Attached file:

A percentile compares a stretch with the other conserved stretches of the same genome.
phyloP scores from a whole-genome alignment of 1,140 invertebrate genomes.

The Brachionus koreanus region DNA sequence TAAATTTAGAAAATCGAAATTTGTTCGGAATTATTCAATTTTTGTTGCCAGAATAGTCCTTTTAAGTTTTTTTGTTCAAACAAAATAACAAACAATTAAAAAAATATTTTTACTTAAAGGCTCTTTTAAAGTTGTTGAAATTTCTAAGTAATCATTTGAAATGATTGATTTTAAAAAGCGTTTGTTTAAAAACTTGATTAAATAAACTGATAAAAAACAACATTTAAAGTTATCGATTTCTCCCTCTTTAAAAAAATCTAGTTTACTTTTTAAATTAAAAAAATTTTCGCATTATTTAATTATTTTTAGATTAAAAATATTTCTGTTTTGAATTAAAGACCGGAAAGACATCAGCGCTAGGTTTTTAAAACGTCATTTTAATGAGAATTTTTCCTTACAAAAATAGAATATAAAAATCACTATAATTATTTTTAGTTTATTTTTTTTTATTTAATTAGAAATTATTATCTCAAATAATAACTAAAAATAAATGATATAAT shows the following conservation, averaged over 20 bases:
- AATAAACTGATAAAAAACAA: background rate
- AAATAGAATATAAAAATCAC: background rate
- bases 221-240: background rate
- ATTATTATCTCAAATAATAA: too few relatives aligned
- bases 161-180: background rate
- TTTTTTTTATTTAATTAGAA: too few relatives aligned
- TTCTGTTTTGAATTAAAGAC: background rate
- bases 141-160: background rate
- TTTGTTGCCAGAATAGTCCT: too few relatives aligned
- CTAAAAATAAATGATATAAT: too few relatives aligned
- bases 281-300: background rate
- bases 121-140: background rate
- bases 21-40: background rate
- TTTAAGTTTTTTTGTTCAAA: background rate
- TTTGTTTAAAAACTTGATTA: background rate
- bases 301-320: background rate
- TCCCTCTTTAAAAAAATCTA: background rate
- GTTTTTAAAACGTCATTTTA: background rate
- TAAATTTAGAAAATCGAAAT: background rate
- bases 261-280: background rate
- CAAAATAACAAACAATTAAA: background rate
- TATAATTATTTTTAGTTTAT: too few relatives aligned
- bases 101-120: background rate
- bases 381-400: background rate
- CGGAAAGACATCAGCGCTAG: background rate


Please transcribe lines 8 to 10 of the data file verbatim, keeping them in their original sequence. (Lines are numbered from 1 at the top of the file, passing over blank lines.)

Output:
- bases 161-180: background rate
- TTTTTTTTATTTAATTAGAA: too few relatives aligned
- TTCTGTTTTGAATTAAAGAC: background rate